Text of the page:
First line chemotherapy regimens for colon cancer include FOLFOX (leucovorin, 5-fluorouracil, and oxaliplatin). This combination of medications, more significantly oxaliplatin, has been linked to peripheral neuropathy. For patients with previous active lifestyles, peripheral neuropathy can cause a decreased quality of life. In addition, there are many other side effects of FOLFOX including nausea, diarrhea, and weight loss. Significant peripheral neuropathy in patients undergoing FOLFOX therapy may occur spontaneously after oxaliplatin infusions are discontinued. Current literature supports the need to clinically evaluate peripheral neuropathy in patients undergoing FOLFOX chemotherapy, but few studies have shown an effective way to treat the peripheral neuropathy experienced by many patients. Standard of care for chemotherapyinduced peripheral neuropathy (CIPN) includes dose reduction and/or discontinuation of the suspected neurotoxin. Such dose-limiting effects are poor prognostic indicators and often negatively affect a patient’s long-term survival.

Patient H is a 43-year-old male diagnosed with stage IV colon cancer in December 2003. After H was diagnosed he was treated with 20 cycles of FOLFOX (December 2003-October 2004). The FOLFOX was tolerated moderately well. The oxaliplatin dose was 85 mg/ m2 throughout the 20 cycle course. In February 2004, before the fifth cycle of FOLFOX, the oncologist referred H to the Integrative Medicine clinic; the referral was due to H’s desire to continue with the chemotherapy protocol with goals including weight optimization and alleviation of side effects from the medications causing decrease in daily activities and decreased quality of life.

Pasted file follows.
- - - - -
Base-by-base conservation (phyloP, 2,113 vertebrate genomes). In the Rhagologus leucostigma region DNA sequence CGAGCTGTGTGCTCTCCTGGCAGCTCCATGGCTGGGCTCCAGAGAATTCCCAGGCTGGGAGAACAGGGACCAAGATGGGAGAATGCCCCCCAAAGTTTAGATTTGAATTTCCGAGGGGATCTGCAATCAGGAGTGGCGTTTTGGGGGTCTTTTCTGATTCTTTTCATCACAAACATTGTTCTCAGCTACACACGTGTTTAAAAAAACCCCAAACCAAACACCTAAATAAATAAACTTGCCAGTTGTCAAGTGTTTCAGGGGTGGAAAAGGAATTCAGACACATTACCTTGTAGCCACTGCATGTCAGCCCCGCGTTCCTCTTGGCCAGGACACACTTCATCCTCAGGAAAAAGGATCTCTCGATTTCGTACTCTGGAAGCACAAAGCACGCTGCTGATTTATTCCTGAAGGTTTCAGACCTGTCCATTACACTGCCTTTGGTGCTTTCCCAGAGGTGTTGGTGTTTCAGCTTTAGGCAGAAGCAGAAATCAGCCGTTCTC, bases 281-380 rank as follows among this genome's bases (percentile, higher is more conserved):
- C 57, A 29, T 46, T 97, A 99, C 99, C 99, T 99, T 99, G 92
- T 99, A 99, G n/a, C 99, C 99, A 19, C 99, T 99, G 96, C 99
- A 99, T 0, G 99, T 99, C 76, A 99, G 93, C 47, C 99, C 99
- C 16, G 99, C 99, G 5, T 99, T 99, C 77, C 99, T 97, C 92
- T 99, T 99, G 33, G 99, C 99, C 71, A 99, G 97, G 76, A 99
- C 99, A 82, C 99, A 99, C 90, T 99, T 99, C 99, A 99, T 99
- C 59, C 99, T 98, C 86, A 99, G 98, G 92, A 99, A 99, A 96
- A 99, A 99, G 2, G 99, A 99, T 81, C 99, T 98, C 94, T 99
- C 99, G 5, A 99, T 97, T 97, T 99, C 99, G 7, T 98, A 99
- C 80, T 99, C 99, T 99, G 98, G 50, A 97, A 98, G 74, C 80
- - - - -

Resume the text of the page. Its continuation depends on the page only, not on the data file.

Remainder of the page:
The Integrative Medicine clinic is staffed with an internist, naturopathic doctors, acupuncturists, massage therapists, and a nutritionist. H saw Dr. Ken Weizer, a board certified Naturopathic Doctor (ND). H presented with chief complaints of weight loss over two months totaling 10% of body weight, nausea, diarrhea, and peripheral neuropathy. On exam, chemotherapy-induced peripheral neuropathy (CIPN) presented as paresthesia in the fingertips for 2-3 days post chemotherapy before complete resolution. However, the CIPN by the ninth cycle of FOLFOX was lasting a full week after chemotherapy treatments and the paresthesia progressed to include all fingers and toes. The CIPN subsequently progressed from the tips of the fingers and toes to involving the entire digits with mild to moderate pain and was affecting the patient’s activities of daily living (ADL). The CIPN associated with oxaliplatin is cumulative and dose dependent. The CIPN was graded using a subjective pain scale and through patient interview with specifics determined regarding location, duration, and effects on ADLs. There is controversy regarding the most sensitive scale to evaluate peripheral neuropathy, and many of the scales do not take into account ADLs,3 therefore in H’s case, no objective scale was used to evaluate the neuropathy.